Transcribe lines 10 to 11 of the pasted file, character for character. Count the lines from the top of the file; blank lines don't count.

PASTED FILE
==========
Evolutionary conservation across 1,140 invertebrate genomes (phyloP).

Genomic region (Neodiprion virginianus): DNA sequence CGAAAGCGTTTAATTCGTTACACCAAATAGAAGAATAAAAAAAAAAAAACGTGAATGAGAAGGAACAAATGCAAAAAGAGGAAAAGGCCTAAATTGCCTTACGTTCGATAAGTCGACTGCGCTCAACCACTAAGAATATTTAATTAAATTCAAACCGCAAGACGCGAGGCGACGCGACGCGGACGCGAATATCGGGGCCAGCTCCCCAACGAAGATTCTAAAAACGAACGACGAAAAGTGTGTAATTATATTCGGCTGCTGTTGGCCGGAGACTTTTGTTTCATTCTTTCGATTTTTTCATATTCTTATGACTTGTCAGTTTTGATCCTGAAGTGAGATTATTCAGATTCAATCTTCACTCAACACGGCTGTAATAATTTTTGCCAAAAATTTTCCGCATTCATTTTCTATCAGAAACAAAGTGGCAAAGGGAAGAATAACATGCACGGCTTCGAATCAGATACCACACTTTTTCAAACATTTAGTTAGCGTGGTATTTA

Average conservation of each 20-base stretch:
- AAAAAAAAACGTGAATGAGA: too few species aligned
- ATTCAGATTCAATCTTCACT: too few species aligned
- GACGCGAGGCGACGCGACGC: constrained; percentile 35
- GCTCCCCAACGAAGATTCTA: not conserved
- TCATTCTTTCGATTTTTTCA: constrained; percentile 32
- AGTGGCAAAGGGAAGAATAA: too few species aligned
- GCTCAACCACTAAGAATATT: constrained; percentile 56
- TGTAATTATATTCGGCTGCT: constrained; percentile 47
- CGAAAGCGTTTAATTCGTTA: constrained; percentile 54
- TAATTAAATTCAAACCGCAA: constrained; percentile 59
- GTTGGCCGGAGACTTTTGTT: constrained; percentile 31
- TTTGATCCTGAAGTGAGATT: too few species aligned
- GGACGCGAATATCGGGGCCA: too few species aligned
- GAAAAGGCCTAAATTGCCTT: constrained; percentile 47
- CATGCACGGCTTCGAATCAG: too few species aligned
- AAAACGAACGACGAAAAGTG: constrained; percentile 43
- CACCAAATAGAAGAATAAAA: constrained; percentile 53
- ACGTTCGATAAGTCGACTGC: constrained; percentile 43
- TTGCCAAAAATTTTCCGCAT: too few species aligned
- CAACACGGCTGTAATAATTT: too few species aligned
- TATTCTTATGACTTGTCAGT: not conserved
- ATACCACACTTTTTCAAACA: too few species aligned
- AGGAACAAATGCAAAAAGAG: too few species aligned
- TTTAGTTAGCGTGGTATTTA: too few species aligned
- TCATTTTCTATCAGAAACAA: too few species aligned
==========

- GCTCAACCACTAAGAATATT: constrained; percentile 56
- TGTAATTATATTCGGCTGCT: constrained; percentile 47